(TibetanReview.net, Oct22, 2017) – China has expressed glee over the fact that less and less government officials had met with the 14th Dalai Lama, Tibet’s exiled spiritual leader, in recent years, but warned that no excuses would satisfy it if any such meeting took place, reported Reuters Oct 21.
Foreign leaders can’t think they can get away with meeting the Dalai Lama just because they are doing it in a personal capacity, Zhang Yijiong, executive vice-minister of the United Front Work Department of the Communist Party of China (CPC) Central Committee and who heads the department’s Tibet working group, was cited as saying at a news conference on sidelines of the ongoing five-yearly 19th national congress of the Communist Party of China in Beijing.
China insists that the Dalai Lama, who in 2011 devolved all his historical political and administrative powers to a democratically elected Tibetan leadership in exile, seeks to secede Tibet from China. It calls his decades-old public pronouncements about seeking only autonomy for his homeland an exercise in subterfuge, insisting that the real goal still remains independence.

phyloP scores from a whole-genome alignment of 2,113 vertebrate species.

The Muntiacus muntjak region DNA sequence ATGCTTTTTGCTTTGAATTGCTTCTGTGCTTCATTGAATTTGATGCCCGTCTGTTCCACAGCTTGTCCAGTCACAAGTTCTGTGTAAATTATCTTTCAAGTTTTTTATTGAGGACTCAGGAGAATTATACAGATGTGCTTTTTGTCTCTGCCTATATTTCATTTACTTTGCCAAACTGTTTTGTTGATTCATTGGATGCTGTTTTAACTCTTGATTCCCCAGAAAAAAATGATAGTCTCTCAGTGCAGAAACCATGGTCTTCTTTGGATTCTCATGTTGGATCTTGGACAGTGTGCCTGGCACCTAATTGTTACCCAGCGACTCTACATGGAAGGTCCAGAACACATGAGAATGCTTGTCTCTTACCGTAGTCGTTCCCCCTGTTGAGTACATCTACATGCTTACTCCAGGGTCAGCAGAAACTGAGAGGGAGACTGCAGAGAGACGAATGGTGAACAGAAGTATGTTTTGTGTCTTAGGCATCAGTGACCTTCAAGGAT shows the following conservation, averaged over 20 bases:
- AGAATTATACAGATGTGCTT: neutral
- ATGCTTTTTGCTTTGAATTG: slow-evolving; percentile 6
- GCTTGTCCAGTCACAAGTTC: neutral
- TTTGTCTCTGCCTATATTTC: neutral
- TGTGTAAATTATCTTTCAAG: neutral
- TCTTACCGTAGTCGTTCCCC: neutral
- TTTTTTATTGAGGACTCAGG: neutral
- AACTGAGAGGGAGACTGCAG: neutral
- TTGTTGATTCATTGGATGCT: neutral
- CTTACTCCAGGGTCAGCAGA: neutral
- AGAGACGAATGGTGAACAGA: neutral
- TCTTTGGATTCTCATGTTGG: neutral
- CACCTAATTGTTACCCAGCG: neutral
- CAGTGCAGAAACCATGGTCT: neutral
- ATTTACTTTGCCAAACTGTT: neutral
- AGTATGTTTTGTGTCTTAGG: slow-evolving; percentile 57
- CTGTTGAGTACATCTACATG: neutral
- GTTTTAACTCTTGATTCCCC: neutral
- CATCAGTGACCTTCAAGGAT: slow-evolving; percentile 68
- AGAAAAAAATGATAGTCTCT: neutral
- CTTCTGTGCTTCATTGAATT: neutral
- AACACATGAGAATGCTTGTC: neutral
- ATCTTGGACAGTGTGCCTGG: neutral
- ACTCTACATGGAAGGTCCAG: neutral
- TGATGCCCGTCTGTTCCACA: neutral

After fleeing China in 1959, he established a so-called government-in-exile, whose goal and core agenda is the independence of Tibet and to separate China, alleged China’s official chinadaily.com.cn Oct 21. For decades, the group headed by the 14th Dalai Lama, the “so-called government-in-exile”, has never stopped such attempts, it cited Zhang as saying.
Zhang has made it clear that not recognizing the government in exile would not exonerate governments and officials who meet with the Dalai Lama or allow his visit. He has said China was opposed to any foreign government or organization receiving the 14th Dalai Lama in all circumstances, and that “such behavior hurts the feelings of the Chinese people and shows disrespects to China’s sovereignty”.
He wanted governments around the world to speak and act with caution and give full consideration to their friendship with China and their respect for China’s sovereignty.